Dr Penelope Whitehorn

Biological and Environmental Sciences 3A141 University of Stirling Stirling FK9 4LA United Kingdom

Research

I’m an applied ecologist with field experience in a range of different environments, and interests in the dynamics and conservation of threatened mammal and insect populations. My research has focused on pollinating insects, particularly the impacts of isolation, inbreeding and parasitism on bumblebees in Scotland. I am now especially interested in the effects of insecticides on pollinators.

Current research project:

‘Determining the exposure to, and effects of, sublethal doses of neonicotinoid insecticides in bumblebees and other pollinators in arable, soft-fruit growing and urban areas’

Neonicotinoid insecticides are among the most widely used pesticides globally. Their systemic nature means that they occur in both the pollen and nectar of treated plants, where they can be consumed by bees and other beneficial pollinators. Evidence is mounting to suggest that such exposure to trace levels of neonicotinoids produce sublethal effects in the non-target invertebrates, which may have substantial impacts at the population level. This project is initially investigating the doses of neonicotinoids that bumblebee colonies are exposed to when naturally foraging in different landscape types.

Previous research projects:

‘The effect of the neonicotinoid imidacloprid on bumblebee colony growth and queen production’

This study found that bumblebee colonies exposed to field realistic doses of imidacloprid and left to forage under natural conditions had a reduced nest growth and an 85% drop in queen production. This suggests that the small doses that bumblebees receive when feeding upon the nectar and pollen of seed treated crops, such as oil seed rape, do indeed have significant impacts on wild bumblebee populations.

‘The impact of inbreeding and parasitism on bumblebees’

Several bumblebee species have suffered dramatic population declines in recent years, predominantly as a result of changes in farming practises. Populations of the rarer species have become isolated and are suffering from inbreeding and a loss of genetic diversity. My thesis demonstrated the costs of inbreeding in laboratory reared bumblebees living under natural conditions. The data illustrated that inbreeding exacts a considerable cost in bumblebees due to the production of diploid males. Genetically impoverished populations may be further stressed due to decreased immune competence and higher susceptibility to parasites. My thesis investigated this, using Hebridean island populations of Bombus muscorum, and found that prevalence of the gut parasite Crithidia bombi was higher in populations with lower genetic diversity. These results suggest that as insect populations lose heterozygosity, the impact of parasitism will increase, pushing threatened populations closer to extinction.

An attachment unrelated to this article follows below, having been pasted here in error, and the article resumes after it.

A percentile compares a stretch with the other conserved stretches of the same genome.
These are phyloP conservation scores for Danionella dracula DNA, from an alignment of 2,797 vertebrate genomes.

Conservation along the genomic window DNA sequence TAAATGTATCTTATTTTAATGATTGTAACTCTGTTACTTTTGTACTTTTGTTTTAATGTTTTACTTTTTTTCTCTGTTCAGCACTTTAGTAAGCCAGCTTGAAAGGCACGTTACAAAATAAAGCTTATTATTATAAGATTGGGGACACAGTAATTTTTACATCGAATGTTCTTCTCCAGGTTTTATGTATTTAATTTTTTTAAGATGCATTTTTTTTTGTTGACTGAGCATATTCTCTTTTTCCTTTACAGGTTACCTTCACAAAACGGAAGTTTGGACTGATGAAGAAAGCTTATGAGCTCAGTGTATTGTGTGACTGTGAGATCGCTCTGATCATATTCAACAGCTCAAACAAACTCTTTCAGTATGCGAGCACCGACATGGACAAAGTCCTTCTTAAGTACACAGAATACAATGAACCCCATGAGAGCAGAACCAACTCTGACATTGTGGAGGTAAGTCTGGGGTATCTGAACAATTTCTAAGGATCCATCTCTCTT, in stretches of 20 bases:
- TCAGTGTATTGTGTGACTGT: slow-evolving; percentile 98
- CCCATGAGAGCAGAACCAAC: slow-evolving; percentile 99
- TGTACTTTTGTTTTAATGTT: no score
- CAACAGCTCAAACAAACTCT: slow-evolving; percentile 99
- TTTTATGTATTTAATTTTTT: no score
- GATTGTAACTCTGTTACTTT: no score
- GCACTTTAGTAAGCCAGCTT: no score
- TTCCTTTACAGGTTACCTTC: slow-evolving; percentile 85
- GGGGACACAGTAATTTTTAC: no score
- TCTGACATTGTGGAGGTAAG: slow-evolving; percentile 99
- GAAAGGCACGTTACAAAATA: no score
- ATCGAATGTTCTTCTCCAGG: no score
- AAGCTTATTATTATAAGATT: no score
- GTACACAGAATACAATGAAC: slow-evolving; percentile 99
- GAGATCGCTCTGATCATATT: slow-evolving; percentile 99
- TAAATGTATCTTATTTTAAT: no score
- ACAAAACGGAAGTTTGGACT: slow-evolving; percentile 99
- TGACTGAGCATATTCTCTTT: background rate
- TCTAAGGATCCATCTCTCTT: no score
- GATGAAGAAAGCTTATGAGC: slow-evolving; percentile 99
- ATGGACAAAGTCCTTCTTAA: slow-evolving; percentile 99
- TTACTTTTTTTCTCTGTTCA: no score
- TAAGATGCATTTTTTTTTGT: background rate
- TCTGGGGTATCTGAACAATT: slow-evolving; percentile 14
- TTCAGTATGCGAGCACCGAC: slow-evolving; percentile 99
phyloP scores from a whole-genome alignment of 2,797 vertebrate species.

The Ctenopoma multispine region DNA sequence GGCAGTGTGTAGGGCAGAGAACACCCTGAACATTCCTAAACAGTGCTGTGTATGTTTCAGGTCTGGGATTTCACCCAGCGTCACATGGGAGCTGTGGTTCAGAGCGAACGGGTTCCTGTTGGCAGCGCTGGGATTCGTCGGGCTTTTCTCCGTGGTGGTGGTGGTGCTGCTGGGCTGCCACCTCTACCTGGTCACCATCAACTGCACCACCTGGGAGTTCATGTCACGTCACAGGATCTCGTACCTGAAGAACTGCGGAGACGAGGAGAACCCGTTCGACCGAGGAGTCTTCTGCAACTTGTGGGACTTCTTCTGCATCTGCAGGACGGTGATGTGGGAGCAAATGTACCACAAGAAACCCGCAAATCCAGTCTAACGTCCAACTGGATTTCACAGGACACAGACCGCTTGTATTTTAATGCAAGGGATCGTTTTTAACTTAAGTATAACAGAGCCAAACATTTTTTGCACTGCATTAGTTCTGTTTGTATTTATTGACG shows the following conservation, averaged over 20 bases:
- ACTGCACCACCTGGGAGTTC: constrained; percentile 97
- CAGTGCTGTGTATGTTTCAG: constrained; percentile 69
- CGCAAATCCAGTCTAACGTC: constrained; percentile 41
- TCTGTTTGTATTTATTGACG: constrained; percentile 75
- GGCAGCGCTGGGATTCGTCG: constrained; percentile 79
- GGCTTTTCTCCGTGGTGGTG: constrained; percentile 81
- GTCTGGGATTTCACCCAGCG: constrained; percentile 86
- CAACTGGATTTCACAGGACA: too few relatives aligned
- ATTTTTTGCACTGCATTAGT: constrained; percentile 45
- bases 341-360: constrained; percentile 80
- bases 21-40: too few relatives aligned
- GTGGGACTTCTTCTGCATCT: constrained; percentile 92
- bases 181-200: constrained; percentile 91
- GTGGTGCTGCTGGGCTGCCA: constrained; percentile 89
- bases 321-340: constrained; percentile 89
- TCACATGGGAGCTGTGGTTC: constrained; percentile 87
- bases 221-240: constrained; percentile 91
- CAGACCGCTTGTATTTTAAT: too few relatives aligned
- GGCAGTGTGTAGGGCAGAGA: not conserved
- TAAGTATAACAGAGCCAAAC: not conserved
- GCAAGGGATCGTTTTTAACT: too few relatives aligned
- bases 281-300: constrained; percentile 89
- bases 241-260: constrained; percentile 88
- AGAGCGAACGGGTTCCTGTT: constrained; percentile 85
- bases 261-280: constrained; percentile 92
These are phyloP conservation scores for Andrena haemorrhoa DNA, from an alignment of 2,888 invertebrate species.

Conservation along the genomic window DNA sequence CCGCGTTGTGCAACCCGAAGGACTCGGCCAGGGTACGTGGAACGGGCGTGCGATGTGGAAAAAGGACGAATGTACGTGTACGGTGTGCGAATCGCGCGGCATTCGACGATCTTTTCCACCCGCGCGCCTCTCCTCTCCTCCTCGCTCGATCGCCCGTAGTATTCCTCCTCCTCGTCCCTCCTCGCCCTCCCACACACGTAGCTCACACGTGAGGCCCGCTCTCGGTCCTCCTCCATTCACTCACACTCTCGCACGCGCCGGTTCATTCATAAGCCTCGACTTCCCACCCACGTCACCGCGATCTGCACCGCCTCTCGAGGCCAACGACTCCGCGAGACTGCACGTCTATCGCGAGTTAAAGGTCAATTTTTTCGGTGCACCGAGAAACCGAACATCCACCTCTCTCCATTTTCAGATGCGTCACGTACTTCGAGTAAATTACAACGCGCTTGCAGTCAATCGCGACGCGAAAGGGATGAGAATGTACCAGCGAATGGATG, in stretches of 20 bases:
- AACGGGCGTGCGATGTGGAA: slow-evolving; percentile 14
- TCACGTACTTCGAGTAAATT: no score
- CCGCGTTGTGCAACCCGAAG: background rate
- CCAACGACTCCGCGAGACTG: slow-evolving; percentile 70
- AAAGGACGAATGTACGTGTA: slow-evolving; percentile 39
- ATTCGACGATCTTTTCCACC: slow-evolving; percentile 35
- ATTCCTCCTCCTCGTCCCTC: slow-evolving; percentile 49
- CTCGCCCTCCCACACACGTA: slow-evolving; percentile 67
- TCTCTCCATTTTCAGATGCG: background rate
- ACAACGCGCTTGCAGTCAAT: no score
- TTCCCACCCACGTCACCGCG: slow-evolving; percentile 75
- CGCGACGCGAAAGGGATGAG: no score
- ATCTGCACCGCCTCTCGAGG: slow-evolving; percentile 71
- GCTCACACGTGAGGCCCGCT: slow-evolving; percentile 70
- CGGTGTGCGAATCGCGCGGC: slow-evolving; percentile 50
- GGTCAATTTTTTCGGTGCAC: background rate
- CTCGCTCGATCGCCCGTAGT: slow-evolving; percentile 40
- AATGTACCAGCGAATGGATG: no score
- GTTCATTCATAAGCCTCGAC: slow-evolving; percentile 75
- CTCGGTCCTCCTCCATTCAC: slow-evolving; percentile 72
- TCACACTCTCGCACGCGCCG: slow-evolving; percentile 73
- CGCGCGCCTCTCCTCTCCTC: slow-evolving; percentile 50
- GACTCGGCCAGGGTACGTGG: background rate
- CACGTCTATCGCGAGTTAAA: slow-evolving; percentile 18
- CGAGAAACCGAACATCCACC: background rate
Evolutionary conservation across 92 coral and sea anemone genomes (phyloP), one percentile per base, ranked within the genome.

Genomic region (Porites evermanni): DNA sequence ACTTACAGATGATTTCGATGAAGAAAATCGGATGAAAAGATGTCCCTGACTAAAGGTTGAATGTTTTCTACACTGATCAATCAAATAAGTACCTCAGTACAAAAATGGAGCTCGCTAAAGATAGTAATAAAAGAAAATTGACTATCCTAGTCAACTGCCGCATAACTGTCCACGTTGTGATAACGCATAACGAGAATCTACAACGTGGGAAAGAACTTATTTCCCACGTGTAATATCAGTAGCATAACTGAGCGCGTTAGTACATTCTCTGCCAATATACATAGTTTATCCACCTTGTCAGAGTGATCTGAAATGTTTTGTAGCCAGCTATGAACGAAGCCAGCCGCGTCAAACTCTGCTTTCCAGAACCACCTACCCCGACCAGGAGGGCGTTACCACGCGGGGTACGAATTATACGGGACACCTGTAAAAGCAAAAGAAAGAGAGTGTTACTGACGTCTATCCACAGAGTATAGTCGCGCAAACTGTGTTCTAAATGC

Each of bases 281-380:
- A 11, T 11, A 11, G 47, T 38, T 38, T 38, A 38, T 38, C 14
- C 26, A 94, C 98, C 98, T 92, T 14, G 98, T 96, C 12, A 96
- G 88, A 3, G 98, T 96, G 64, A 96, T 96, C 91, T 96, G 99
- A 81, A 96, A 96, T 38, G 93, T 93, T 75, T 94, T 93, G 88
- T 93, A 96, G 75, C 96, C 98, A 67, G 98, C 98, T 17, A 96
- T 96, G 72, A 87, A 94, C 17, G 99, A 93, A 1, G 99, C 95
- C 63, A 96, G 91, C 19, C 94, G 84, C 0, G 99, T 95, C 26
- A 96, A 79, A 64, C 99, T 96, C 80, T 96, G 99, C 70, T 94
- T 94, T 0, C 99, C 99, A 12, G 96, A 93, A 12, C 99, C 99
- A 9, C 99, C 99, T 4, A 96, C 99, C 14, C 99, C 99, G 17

Other previous research experience includes biodiversity research and awareness in the Eastern Arc mountains in Tanzania, managing large game in South African reserves and investigating the effects of poaching on large mammal populations in Malawi. I have also worked on a study of sylvatic plague in prairie dogs and the associated conservation of the black footed ferret in the US.

© University of Stirling FK9 4LA Scotland UK • Telephone +44 1786 473171 • Scottish Charity No SC011159
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